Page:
Cancer is the uncontrolled growth of abnormal cells in the body which develop when the body’s normal control mechanism stops working. Cancer survival outcomes greatly depend on the type and stage of the cancer so recognising the warning signs is key to improving outcomes. A symptom associated with a rare type of cancer relates to hearing.
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If you experience tinnitus, a condition that is characterised by hearing sounds that come from inside the body rather than from an outside source, it may signal nasopharyngeal cancer.
According to the NHS, nasopharyngeal cancer is a rare type of cancer that affects the part of the throat connecting the back of the nose to the back of the mouth (the pharynx).
In the UK, about 250 people are diagnosed with nasopharyngeal cancer each year.
Nasopharyngeal cancer shouldn’t be confused with other types of cancer that also affect the throat, such as laryngeal cancer and oesophageal cancer, explains the health body.
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In addition to tinnitus, people with nasopharyngeal cancer may also experience:
- A lump in the neck
- Hearing loss (usually only in one ear)
- A blocked or stuffy nose
It’s often difficult to recognise nasopharyngeal cancer because the symptoms are similar to other, less serious conditions.
Also, as the NHS points out, many people with nasopharyngeal cancer don’t have any symptoms until the cancer reaches an advanced stage.
“See your GP if you develop any worrying symptoms, particularly if they don’t improve after a few weeks,” advised the health body.
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It’s very unlikely they’ll be caused by nasopharyngeal cancer, but it’s best to get them checked out, it adds.
Who is at risk?
The exact cause of nasopharyngeal cancer is unknown, but a number of factors can increase your risk of developing the condition.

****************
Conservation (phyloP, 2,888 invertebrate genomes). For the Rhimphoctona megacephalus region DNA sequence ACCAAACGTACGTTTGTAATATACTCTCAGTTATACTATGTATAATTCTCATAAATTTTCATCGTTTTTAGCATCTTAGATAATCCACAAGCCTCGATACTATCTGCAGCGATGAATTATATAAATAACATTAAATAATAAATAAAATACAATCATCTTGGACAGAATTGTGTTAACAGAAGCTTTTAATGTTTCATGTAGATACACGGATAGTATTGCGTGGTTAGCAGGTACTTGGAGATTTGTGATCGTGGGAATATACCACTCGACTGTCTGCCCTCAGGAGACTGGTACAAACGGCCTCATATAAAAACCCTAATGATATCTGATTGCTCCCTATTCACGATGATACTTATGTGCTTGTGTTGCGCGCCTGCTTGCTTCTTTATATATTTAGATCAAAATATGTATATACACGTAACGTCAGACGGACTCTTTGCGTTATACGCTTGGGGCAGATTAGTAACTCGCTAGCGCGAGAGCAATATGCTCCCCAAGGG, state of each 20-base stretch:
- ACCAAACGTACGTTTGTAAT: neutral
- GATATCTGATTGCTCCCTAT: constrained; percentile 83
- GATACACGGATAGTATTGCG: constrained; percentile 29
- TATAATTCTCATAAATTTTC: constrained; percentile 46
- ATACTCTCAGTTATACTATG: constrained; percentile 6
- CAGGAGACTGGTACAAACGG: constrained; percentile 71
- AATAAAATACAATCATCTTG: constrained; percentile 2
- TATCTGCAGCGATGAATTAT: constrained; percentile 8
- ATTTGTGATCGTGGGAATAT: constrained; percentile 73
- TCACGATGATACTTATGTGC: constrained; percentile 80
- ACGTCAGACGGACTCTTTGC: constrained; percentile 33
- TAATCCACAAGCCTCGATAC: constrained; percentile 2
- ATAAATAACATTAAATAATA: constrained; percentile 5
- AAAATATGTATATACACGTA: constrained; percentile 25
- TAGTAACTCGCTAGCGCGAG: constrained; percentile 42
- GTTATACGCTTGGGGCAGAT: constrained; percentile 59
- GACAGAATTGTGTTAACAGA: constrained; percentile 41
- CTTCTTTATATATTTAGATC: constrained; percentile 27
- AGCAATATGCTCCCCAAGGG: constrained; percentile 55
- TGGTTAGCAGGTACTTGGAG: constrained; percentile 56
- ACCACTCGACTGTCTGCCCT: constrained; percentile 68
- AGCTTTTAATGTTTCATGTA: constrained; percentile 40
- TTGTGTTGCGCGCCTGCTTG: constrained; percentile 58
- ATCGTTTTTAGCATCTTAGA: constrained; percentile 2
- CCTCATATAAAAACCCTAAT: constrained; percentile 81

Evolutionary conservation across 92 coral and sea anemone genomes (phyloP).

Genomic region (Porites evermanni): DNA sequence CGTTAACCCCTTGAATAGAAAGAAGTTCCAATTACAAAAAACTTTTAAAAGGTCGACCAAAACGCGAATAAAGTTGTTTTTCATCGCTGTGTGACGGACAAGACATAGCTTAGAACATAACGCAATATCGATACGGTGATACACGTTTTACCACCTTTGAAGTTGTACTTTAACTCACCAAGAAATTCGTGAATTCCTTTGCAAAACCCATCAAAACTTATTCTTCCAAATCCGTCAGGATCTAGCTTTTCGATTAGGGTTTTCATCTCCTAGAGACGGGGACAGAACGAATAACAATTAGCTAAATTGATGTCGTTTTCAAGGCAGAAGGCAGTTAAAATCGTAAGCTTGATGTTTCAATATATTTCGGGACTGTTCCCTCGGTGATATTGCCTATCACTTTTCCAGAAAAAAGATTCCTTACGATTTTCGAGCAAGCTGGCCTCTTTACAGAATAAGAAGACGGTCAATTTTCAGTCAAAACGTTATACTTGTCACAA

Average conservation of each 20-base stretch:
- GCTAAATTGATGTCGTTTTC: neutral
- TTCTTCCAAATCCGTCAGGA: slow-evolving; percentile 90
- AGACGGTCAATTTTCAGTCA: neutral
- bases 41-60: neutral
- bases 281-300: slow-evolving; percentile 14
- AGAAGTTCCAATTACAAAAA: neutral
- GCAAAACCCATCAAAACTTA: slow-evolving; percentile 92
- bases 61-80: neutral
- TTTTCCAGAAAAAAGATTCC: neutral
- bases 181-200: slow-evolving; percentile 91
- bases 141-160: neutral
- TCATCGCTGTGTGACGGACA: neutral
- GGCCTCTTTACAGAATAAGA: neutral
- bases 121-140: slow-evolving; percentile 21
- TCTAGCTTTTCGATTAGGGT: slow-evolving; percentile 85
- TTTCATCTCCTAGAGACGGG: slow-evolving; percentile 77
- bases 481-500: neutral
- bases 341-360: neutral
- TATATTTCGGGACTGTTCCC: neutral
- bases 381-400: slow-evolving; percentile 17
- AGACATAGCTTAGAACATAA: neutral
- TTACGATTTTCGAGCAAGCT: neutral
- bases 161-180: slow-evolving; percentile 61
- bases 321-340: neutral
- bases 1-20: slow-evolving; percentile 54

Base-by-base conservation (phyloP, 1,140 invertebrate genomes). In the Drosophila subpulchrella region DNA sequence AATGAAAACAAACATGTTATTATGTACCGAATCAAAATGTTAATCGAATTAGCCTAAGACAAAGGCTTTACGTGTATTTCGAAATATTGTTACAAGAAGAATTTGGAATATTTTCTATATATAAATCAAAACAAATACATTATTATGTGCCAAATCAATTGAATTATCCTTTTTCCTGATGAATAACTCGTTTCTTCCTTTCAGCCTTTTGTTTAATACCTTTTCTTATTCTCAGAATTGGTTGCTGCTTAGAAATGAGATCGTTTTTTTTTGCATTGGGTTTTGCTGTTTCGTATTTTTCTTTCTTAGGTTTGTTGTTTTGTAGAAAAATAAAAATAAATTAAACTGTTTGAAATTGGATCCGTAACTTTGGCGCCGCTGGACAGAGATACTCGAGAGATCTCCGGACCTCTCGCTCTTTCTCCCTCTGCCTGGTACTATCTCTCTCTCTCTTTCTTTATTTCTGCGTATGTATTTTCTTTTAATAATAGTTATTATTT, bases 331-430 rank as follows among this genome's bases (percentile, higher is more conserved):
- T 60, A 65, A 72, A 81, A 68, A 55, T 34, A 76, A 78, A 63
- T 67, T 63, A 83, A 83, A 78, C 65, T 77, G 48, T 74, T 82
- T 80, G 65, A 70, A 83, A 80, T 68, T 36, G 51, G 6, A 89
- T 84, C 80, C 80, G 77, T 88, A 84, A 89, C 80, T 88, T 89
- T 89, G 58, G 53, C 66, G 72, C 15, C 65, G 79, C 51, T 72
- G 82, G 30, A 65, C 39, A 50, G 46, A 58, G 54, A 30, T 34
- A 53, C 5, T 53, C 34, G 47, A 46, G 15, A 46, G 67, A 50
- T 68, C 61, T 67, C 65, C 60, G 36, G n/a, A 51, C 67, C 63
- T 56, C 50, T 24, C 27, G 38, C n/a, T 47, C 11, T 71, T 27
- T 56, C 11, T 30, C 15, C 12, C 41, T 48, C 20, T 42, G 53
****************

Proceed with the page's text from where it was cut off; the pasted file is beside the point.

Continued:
Diet may influence your risk of developing the cancer, for example, which may explain why it is more common in parts of Asia and Northern Africa than it is in Europe.
As Cancer Research UK explained: “Diets very high in salt cured meats and fish or pickled foods are more common in some of these places.
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“These foods can be very high in nitrates and nitrites, which react with protein to form nitrosamines. These chemicals can damage DNA.”
Studies in Asia have shown that people who eat Chinese cured and salted fish are at an increased risk of nasopharyngeal cancer.
People from China, or with Chinese ancestry living in the UK, have higher rates of nasopharyngeal cancer than other ethnic groups and this might be due to their diet.
There is also some evidence that eating lots of fruit and vegetables could decrease the risk of nasopharyngeal cancer, according to Cancer Research UK.
Other risk factors:
- Being exposed to the Epstein-Barr virus (EBV), a common virus that causes Glandular fever
- Having a job where you’re regularly exposed to hardwood dust
- Having a first-degree relative, such as a parent, who’s had the condition
“Being exposed to the human papilloma virus (HPV) may also increase your risk of developing certain types of nasopharyngeal cancer,” said the NHS.
About three times as many men as women are affected by nasopharyngeal cancer, and the average age at diagnosis is about 50.
How is nasopharyngeal cancer treated?
According to the NHS, the two main treatments for nasopharyngeal cancer are:
- Radiotherapy – where radiation is used to kill cancer cells
- Chemotherapy – where medication is used to kill cancer cells
In most cases, a combination of radiotherapy and chemotherapy will be used.
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